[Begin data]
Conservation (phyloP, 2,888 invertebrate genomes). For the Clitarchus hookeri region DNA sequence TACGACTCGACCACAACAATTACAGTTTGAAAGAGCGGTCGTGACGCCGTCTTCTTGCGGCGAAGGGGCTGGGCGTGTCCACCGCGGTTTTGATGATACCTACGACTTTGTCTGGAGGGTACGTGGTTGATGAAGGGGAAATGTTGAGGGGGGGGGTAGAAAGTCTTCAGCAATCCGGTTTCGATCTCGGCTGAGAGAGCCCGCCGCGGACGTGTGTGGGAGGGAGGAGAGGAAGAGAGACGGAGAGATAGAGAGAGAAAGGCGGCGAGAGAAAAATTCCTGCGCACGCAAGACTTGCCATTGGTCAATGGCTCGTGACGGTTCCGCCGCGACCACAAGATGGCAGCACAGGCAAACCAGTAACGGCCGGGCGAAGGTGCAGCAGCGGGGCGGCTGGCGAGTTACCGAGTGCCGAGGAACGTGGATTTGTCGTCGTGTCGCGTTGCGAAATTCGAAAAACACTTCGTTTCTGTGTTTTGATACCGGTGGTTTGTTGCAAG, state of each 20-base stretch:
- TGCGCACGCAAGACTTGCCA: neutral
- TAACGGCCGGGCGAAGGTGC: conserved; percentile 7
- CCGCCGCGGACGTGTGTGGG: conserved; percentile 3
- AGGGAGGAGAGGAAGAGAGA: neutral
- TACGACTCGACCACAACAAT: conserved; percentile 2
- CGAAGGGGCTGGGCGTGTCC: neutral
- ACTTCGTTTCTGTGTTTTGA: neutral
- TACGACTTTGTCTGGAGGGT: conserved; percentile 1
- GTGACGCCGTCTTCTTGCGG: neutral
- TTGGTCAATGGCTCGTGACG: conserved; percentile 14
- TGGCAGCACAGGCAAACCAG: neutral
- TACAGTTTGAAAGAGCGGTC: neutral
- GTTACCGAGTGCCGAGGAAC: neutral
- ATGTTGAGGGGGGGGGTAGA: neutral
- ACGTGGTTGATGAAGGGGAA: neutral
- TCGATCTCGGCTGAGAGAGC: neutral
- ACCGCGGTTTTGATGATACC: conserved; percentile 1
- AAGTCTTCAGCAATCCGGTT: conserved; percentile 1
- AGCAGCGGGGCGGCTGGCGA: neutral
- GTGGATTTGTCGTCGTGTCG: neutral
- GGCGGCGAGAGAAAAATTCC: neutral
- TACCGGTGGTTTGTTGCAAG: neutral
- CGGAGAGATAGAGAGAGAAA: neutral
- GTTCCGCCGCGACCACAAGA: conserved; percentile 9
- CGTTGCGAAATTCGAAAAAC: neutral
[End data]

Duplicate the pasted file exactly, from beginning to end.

Conservation (phyloP, 2,888 invertebrate genomes). For the Clitarchus hookeri region DNA sequence TACGACTCGACCACAACAATTACAGTTTGAAAGAGCGGTCGTGACGCCGTCTTCTTGCGGCGAAGGGGCTGGGCGTGTCCACCGCGGTTTTGATGATACCTACGACTTTGTCTGGAGGGTACGTGGTTGATGAAGGGGAAATGTTGAGGGGGGGGGTAGAAAGTCTTCAGCAATCCGGTTTCGATCTCGGCTGAGAGAGCCCGCCGCGGACGTGTGTGGGAGGGAGGAGAGGAAGAGAGACGGAGAGATAGAGAGAGAAAGGCGGCGAGAGAAAAATTCCTGCGCACGCAAGACTTGCCATTGGTCAATGGCTCGTGACGGTTCCGCCGCGACCACAAGATGGCAGCACAGGCAAACCAGTAACGGCCGGGCGAAGGTGCAGCAGCGGGGCGGCTGGCGAGTTACCGAGTGCCGAGGAACGTGGATTTGTCGTCGTGTCGCGTTGCGAAATTCGAAAAACACTTCGTTTCTGTGTTTTGATACCGGTGGTTTGTTGCAAG, state of each 20-base stretch:
- TGCGCACGCAAGACTTGCCA: neutral
- TAACGGCCGGGCGAAGGTGC: conserved; percentile 7
- CCGCCGCGGACGTGTGTGGG: conserved; percentile 3
- AGGGAGGAGAGGAAGAGAGA: neutral
- TACGACTCGACCACAACAAT: conserved; percentile 2
- CGAAGGGGCTGGGCGTGTCC: neutral
- ACTTCGTTTCTGTGTTTTGA: neutral
- TACGACTTTGTCTGGAGGGT: conserved; percentile 1
- GTGACGCCGTCTTCTTGCGG: neutral
- TTGGTCAATGGCTCGTGACG: conserved; percentile 14
- TGGCAGCACAGGCAAACCAG: neutral
- TACAGTTTGAAAGAGCGGTC: neutral
- GTTACCGAGTGCCGAGGAAC: neutral
- ATGTTGAGGGGGGGGGTAGA: neutral
- ACGTGGTTGATGAAGGGGAA: neutral
- TCGATCTCGGCTGAGAGAGC: neutral
- ACCGCGGTTTTGATGATACC: conserved; percentile 1
- AAGTCTTCAGCAATCCGGTT: conserved; percentile 1
- AGCAGCGGGGCGGCTGGCGA: neutral
- GTGGATTTGTCGTCGTGTCG: neutral
- GGCGGCGAGAGAAAAATTCC: neutral
- TACCGGTGGTTTGTTGCAAG: neutral
- CGGAGAGATAGAGAGAGAAA: neutral
- GTTCCGCCGCGACCACAAGA: conserved; percentile 9
- CGTTGCGAAATTCGAAAAAC: neutral